Harddrive question 18 replies

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Metall_pingwin

Call me Pingwin

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26th May 2005

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#11 10 years ago

1 Terabyte = 1,000 Gigabytes




EpicLoad

OMFG!!! Where am I?!?

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4th June 2007

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#12 10 years ago
WickedVestige;4228365Used to speed up access time to files and whatnot, and provide fault tolerance. In other words spreads your data to more than one disk to reduce the chance of losing all of your data.

You cannot really sum it up that short. Some speed up access while some provide fault tolerance, while some provide both. Each depends on the amount of disks available. The smallest number of drives needed being 2.




Maeko

Insipid

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13th October 2005

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#13 10 years ago
EpicLoad;4228409You cannot really sum it up that short. Some speed up access while some provide fault tolerance, while some provide both. Each depends on the amount of disks available. The smallest number of drives needed being 2.

I guess I meant or I would fix it if I could, oh well. :)




EpicLoad

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#14 10 years ago

Ahhh... Sometimes, there are too many too many choices.




Freyr VIP Member

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6th February 2005

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#15 10 years ago

The_Daedalus;4226952Assuming both these harddrives are exactly the same, excluding size, is there any great performance increase if I were to have the following: 1TB drive: -OS -Games, Programs, music, etc. Or this: 500GB drive: -OS 500GB drive: -Games, Programs, music, etc. I'm not concerned with anything other than application and/or OS performance here by the way. (Oh, and I know I don't need 500GB for an OS, but you get the idea, lol.) Thanks in advance.[/quote]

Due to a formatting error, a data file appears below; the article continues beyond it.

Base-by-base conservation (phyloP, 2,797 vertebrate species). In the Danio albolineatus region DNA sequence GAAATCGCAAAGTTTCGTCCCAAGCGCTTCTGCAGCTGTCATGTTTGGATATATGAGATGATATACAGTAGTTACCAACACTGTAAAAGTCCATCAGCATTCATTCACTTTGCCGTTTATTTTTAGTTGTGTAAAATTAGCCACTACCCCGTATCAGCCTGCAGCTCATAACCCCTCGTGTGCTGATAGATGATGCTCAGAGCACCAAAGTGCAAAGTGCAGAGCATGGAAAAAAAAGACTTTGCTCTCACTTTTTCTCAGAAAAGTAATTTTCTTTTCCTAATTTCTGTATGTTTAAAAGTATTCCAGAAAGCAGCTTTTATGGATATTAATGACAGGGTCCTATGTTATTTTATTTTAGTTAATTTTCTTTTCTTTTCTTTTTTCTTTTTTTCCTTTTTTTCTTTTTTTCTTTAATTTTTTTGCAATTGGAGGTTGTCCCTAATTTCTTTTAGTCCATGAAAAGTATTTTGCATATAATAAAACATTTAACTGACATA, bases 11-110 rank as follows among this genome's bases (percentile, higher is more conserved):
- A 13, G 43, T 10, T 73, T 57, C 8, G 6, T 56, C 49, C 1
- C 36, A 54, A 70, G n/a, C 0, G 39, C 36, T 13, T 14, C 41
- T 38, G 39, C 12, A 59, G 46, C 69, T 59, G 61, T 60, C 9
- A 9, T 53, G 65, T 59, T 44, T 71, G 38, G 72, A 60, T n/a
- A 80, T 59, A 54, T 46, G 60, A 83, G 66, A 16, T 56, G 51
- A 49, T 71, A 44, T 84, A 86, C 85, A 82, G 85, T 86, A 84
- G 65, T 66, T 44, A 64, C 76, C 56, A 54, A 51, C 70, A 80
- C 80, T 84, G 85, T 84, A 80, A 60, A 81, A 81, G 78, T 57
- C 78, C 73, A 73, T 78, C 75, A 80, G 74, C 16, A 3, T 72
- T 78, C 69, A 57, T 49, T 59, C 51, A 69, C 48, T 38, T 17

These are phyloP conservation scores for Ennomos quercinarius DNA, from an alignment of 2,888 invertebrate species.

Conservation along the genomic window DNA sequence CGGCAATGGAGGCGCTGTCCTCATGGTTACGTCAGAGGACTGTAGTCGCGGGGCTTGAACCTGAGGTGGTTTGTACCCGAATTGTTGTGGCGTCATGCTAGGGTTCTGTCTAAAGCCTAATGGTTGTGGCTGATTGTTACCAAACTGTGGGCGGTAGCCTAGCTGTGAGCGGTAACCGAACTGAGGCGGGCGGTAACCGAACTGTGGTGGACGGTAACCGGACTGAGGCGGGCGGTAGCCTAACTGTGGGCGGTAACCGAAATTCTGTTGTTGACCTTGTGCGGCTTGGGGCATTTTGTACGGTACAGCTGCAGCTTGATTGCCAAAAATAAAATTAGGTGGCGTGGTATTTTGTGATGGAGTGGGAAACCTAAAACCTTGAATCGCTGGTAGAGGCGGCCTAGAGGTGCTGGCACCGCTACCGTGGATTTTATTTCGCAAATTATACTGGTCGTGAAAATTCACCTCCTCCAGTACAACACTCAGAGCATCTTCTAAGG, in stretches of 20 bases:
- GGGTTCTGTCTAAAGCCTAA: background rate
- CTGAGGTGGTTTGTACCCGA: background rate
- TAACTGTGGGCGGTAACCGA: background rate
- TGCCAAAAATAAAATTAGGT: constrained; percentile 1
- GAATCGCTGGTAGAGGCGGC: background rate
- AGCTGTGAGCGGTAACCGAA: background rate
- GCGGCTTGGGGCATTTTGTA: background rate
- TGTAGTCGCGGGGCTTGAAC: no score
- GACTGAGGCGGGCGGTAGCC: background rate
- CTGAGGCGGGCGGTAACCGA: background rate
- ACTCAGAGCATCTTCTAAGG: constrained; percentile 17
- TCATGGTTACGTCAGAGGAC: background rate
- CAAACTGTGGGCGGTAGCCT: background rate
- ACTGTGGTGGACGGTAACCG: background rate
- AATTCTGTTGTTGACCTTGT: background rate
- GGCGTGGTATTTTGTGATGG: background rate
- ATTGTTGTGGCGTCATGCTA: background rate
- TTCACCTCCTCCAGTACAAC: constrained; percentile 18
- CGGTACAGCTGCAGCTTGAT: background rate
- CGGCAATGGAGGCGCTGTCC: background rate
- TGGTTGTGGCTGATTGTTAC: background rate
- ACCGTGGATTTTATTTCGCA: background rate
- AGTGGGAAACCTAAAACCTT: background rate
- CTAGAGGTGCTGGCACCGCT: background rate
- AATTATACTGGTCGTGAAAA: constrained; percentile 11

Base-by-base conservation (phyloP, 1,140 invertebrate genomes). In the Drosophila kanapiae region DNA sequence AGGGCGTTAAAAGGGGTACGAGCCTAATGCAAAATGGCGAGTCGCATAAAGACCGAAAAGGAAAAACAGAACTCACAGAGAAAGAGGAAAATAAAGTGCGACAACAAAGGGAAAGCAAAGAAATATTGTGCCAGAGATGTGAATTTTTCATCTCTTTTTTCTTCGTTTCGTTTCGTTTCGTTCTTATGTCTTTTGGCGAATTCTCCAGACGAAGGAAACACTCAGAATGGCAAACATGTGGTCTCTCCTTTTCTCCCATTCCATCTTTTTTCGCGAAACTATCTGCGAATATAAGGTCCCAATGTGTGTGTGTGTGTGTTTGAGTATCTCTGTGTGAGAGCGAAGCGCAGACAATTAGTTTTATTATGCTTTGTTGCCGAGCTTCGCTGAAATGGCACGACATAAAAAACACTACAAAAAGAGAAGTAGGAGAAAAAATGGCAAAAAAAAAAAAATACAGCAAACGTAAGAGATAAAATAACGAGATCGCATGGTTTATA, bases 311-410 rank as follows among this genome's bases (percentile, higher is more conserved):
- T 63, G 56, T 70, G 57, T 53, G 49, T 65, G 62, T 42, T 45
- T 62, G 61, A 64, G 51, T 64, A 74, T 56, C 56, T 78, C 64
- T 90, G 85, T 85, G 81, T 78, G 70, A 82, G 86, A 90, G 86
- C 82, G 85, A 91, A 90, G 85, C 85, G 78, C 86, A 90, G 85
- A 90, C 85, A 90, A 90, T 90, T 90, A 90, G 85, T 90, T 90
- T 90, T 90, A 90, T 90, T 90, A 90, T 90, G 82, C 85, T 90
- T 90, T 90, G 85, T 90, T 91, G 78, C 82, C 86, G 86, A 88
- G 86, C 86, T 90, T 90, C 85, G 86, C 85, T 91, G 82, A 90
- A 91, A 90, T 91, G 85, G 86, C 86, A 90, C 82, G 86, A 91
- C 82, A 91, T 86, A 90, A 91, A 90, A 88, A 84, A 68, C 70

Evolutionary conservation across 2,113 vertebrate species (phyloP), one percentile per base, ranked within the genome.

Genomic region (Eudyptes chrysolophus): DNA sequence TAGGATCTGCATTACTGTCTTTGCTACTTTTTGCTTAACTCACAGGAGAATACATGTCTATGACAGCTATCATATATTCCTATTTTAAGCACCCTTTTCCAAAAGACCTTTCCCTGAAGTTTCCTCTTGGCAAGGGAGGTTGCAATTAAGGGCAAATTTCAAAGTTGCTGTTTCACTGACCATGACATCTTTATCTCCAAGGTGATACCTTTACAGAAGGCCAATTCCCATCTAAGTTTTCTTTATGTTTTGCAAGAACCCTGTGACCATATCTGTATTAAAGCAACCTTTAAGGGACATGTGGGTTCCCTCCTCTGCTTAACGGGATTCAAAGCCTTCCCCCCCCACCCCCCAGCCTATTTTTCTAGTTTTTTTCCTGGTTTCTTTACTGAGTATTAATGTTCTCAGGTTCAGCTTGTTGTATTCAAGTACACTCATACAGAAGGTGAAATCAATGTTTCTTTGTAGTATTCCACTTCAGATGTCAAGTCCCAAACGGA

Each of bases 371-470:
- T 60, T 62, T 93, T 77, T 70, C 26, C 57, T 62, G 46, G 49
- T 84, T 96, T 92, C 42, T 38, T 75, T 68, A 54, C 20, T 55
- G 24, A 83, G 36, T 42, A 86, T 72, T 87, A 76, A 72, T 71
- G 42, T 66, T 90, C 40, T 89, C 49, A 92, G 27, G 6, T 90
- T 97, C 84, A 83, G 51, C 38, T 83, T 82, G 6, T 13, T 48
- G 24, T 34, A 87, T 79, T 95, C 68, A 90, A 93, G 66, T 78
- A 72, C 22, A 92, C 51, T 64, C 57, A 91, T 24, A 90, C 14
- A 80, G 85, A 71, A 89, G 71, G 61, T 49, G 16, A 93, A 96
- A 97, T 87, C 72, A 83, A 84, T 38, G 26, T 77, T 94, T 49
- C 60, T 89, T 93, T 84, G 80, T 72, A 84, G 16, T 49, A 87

You wouldn't gain any noticeable performance gain from two drives.

That having been said, partition your drive so windows has 30 GB to itself and put everything on another partition. When windows dies it tends to take the partition its installed on with it. If you don't have data on the same partition as windows it is safer.

The stig;4227606Well with the two 500GB HDD's you could go raid, but you will only get the storage space of 500GB. You will have better hard drive access speed.

In real world situations in RAID 0 your not going to notice any performance increase. RAID 1 through 6 are likely to actually be *slightly* slower than running independently because your computer has to store everything twice and the RAID controller can get overloaded and slow down.

[quote=EpicLoad;4227659]That's if he uses any redundant RAID. If he uses RAID 0 then he will get the full 1TB, at the risk of losing data forever.